It is the other Olympic gold rush – the battle between British towns to persuade the world's elite athletes to set up training camps at local leisure centres in the month before the 2012 London Olympic games.
The pre-Games camps will, it is hoped, bring millions of pounds in revenue to towns and cities outside London, as well as some of the biggest sporting stars to a swimming pool or school running track near you.
Yesterday it was the turn of Leeds, who have landed one of the biggest coups of the Olympic build-up by signing the Chinese track and field team to train at the city's facilities. As a result, the world's most popular athlete will come to the City in just over a year – the Chinese sprint hurdler Liu Xiang.
His last-minute withdrawal at the 2008 Beijing Olympics because of injury shattered the hopes of 1.3 billion of his fellow Chinese, but he has since bounced back and in London 2012 will once again be the focus of attention for the world's emerging sporting super power's vaunting Olympic ambition.
The Chinese Athletic Association confirmed that the 27-year-old and the 50-strong Chinese track and field team will base themselves at a university and sports centre in the city as they prepare for glory in the Olympic stadium.
The Leeds deal is the 66th signed so far. People in Birmingham have been looking forward to the chance to see the fastest man on earth, Usain Bolt, and the rest of the Jamaican team get ready for their events. US track and field teams will also train in the city.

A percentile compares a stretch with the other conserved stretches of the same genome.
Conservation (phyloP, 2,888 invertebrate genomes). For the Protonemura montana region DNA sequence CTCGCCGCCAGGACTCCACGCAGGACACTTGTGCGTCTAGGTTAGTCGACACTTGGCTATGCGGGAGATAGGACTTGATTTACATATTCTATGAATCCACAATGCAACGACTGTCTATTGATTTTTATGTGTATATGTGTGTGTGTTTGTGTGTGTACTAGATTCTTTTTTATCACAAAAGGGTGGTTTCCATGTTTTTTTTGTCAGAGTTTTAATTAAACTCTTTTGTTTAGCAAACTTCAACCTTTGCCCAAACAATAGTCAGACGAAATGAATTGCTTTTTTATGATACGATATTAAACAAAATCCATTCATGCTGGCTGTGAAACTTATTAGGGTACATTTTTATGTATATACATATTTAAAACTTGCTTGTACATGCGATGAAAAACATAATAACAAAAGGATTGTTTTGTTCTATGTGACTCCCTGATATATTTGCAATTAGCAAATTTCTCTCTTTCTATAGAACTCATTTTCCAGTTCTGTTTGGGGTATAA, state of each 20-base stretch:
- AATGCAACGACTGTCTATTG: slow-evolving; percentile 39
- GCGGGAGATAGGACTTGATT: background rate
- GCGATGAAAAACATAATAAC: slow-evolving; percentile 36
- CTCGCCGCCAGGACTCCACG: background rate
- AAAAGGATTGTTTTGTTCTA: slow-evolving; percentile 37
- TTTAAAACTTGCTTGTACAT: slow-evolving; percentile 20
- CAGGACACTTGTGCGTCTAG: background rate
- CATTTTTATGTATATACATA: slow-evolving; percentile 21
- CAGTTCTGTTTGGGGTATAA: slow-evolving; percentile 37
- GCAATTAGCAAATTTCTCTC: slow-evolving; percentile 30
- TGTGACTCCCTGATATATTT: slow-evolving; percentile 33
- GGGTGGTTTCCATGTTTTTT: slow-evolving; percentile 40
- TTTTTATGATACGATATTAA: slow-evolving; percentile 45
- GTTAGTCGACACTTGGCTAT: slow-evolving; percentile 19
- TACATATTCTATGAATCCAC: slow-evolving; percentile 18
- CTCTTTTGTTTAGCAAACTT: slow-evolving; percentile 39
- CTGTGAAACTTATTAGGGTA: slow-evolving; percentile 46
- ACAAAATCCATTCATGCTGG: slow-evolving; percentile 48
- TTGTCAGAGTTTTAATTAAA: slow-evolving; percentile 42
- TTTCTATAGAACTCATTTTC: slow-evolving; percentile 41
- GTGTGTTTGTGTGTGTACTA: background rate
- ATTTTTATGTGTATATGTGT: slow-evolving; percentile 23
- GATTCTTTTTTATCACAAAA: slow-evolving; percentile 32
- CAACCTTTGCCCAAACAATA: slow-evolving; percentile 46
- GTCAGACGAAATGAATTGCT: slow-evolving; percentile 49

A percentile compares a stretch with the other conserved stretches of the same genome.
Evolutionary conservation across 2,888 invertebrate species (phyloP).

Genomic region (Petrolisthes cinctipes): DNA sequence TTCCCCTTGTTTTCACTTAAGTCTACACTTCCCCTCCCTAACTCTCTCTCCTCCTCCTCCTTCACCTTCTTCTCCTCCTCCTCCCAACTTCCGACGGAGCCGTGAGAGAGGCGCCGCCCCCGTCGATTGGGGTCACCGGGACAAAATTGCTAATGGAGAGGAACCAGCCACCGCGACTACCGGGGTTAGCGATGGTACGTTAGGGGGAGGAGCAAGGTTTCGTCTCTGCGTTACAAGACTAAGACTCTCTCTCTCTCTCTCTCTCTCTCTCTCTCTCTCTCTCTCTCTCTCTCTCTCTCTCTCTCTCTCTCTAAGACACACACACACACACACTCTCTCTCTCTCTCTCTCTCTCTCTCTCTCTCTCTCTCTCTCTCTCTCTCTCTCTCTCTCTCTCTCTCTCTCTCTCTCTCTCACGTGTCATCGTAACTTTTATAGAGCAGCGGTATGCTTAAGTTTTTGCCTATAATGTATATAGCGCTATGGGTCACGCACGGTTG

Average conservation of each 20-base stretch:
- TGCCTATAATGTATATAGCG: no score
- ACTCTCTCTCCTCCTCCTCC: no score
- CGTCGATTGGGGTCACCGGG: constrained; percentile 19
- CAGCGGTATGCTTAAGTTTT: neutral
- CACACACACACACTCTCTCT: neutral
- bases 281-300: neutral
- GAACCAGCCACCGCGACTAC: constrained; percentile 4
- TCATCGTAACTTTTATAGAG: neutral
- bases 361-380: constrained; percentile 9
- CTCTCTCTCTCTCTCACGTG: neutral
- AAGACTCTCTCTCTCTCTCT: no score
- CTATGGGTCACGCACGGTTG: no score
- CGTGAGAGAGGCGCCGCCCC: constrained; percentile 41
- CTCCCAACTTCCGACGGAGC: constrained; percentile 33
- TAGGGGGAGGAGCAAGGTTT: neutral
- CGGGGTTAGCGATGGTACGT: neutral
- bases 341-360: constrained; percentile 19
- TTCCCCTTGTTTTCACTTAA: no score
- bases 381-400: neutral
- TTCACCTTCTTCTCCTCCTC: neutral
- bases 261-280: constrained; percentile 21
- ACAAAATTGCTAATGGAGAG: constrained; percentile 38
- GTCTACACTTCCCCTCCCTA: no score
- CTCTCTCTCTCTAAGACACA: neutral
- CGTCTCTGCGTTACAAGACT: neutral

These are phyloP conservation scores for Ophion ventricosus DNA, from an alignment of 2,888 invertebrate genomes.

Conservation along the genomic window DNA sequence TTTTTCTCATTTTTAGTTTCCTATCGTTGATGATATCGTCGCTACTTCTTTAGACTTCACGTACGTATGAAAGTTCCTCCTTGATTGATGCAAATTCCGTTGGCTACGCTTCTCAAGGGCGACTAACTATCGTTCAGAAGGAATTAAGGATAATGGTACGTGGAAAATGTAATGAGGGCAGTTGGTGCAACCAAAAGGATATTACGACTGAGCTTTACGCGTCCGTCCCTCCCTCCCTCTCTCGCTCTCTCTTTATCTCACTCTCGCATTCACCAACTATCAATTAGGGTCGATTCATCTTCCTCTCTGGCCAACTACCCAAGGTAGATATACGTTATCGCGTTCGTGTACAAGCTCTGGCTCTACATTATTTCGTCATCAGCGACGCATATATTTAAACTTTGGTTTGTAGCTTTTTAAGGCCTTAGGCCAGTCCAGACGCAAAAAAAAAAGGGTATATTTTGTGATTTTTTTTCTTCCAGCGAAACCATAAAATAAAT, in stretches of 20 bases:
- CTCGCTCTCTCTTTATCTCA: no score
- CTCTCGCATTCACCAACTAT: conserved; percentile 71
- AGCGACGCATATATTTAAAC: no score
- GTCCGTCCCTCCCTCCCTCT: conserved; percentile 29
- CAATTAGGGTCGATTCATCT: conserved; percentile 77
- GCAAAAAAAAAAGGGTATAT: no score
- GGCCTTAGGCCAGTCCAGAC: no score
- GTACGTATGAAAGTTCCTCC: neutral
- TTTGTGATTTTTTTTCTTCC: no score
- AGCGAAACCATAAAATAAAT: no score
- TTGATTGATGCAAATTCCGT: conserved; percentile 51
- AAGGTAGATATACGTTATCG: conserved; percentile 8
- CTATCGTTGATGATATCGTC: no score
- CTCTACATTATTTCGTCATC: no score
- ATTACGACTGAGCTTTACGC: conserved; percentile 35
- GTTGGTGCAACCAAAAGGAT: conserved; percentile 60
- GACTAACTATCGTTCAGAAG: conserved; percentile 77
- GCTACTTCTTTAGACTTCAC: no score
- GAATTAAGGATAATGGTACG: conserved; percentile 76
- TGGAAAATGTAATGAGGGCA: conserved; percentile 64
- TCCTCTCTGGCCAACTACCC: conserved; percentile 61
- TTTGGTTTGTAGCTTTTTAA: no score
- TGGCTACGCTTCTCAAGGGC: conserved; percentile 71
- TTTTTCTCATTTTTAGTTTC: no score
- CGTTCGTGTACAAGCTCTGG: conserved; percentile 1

The arrival of stars to train in local pools and tracks is being hailed as one of the key benefits for areas outside the capital which critics claim are in danger of missing out while the world's eyes are fixed on events in London.
It is not just confined to big name athletes. From the Kenyans in Bristol to the Namibian national team in Glasgow, London 2012 organisers believe the camps will provide the opportunity for ordinary sports fans to come face to face with the Olympic and Paralympic heroes as they prepare for their big day – inspiring a new generation of home-grown winners.
In Beijing, China topped the medal table for the first time winning 50 golds from a total medal haul of 100 – eclipsing second-place United States, which won 26 golds. Next summer Chinese athletes will use facilities at Leeds Metropolitan University's state-of-the-art Headingley Carnegie campus and the John Charles Centre for Sport as they acclimatise to conditions in the UK ahead of the event in July.
Leeds will be paid by the Chinese to host its athletes while the London Organising Committee has offered incentives of £25,000 to Olympic and Paralympic associations to come to the UK to prepare.
Leeds has already signed up Dutch and Serbian teams, while the US diving team will train close by in Sheffield. Both cities are hopeful of attracting more sports stars, including the Chinese swimming team, which includes one of the brightest hopes for the Games, 14-year-old Ye Shiwen.
In an awesome sign of its 2012 intent, China dominated the Asian Games in November winning a record 199 golds. Liu Xiang signaled his return by recording the third fastest time that year.
Lord Coe, chair of the London 2012 Organising Committee said: "Having grown up in the county, I'm delighted that Yorkshire people, and especially the Chinese community, will be sharing in the excitement of the Games in their own back yard."
Today the schedule of Olympic events is being published to mark 500 days until the opening, while tickets for the Games go on sale next month.